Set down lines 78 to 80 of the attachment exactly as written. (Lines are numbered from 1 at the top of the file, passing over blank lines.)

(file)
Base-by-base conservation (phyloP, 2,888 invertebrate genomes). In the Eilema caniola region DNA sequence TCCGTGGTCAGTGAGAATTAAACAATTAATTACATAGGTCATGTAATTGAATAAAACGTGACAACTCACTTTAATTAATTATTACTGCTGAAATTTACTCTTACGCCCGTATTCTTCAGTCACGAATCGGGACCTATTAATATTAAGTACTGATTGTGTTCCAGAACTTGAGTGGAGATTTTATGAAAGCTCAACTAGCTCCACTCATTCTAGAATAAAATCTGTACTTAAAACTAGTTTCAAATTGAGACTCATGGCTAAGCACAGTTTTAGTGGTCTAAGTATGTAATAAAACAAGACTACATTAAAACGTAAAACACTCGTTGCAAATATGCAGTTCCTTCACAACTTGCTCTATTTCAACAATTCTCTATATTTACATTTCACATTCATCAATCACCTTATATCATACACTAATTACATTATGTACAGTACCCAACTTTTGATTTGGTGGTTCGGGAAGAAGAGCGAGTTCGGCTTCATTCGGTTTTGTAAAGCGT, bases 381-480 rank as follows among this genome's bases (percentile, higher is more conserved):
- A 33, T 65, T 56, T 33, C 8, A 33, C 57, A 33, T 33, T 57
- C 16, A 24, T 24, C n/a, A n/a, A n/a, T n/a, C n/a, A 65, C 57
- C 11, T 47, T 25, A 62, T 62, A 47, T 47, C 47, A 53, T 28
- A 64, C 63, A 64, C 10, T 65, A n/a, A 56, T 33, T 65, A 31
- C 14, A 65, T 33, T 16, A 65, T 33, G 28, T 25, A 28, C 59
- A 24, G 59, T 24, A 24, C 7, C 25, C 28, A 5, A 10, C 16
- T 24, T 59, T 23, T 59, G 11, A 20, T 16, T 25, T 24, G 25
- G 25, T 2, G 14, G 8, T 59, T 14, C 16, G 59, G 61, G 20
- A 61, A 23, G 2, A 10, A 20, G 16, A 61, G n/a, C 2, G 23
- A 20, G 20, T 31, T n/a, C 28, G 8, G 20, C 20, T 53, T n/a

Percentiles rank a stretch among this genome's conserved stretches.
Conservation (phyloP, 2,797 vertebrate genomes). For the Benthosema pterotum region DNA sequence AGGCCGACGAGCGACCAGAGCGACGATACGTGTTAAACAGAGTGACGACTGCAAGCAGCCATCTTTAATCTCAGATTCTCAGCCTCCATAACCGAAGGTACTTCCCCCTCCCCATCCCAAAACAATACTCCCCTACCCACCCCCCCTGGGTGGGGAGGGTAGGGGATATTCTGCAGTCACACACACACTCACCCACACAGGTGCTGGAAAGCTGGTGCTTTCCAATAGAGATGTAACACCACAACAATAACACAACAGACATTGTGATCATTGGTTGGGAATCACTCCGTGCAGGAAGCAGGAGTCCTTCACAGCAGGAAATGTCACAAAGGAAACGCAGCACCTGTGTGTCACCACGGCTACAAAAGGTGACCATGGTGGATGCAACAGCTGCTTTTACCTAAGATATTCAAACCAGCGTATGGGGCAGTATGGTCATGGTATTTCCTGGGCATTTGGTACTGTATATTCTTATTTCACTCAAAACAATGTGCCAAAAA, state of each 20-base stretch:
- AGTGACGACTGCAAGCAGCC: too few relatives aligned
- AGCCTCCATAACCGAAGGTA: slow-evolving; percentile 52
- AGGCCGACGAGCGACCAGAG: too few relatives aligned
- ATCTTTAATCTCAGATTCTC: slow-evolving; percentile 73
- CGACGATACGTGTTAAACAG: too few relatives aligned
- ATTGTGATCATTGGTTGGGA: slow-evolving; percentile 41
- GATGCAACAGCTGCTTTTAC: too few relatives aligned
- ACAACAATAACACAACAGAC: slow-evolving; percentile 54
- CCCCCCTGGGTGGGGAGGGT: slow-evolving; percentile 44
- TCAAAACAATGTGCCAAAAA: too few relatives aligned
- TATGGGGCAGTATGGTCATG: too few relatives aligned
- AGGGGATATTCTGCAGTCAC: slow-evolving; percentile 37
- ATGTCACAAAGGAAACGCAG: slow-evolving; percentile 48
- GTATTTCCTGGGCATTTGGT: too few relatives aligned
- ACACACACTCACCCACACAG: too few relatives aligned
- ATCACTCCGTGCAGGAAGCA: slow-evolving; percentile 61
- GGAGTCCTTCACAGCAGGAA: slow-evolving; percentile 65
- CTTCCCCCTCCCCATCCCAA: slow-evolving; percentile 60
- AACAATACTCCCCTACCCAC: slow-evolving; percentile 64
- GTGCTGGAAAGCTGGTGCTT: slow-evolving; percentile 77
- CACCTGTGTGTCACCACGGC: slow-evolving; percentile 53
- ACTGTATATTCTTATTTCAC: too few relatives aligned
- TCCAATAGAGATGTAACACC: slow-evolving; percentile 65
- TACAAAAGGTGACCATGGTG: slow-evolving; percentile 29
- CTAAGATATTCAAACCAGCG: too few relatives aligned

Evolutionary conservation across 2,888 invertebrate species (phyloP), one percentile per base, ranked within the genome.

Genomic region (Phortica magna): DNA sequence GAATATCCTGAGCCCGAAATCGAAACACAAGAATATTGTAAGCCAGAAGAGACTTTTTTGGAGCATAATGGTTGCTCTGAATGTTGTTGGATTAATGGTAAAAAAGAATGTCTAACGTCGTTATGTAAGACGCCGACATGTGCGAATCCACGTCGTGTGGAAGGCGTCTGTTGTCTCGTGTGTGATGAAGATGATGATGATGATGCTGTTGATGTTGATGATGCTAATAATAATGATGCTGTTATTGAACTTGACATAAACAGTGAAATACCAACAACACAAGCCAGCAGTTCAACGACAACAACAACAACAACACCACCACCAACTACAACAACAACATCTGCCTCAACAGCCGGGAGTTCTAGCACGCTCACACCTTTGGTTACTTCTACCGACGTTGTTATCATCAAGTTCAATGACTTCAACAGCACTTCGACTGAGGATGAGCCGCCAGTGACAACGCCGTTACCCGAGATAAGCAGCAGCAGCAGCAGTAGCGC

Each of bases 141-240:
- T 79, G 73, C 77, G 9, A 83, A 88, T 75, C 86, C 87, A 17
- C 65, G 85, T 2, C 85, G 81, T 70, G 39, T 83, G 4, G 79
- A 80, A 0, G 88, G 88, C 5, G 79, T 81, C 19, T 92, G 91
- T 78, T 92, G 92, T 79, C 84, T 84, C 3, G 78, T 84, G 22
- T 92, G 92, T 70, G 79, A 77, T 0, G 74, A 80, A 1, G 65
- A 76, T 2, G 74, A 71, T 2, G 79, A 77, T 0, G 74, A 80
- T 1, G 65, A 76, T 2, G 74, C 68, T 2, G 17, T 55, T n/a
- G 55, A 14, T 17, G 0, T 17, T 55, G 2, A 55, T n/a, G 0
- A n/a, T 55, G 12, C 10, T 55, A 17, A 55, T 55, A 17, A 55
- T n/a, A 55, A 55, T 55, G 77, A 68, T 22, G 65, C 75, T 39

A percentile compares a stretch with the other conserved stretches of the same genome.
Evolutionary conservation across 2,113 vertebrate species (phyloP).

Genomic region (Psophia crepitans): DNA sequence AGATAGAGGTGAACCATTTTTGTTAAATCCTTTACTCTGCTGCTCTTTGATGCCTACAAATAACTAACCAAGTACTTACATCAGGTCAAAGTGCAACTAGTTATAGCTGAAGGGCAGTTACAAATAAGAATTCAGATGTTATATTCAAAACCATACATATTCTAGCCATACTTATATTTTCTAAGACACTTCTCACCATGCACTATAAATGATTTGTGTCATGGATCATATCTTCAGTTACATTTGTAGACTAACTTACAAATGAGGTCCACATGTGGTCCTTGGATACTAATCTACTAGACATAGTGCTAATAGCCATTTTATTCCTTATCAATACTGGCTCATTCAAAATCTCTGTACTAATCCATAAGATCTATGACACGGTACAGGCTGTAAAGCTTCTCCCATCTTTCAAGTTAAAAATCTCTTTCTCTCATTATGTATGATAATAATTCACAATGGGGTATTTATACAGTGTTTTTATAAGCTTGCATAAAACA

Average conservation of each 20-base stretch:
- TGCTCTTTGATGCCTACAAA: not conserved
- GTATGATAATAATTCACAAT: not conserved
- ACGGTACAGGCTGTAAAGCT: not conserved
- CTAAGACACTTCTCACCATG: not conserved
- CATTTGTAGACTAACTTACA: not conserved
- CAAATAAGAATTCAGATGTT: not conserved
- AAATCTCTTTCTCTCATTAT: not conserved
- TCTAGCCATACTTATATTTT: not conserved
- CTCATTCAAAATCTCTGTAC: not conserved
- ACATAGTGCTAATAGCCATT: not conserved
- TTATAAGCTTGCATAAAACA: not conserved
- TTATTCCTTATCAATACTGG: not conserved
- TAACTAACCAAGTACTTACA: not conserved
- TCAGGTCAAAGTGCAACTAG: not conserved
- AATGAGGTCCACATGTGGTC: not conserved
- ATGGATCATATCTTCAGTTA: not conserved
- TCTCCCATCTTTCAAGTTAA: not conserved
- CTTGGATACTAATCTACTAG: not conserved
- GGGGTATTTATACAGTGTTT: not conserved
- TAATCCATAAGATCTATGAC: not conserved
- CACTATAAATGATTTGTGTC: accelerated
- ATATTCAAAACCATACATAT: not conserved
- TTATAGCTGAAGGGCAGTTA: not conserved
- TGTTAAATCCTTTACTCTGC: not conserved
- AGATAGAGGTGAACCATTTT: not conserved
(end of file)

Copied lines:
- TTATAGCTGAAGGGCAGTTA: not conserved
- TGTTAAATCCTTTACTCTGC: not conserved
- AGATAGAGGTGAACCATTTT: not conserved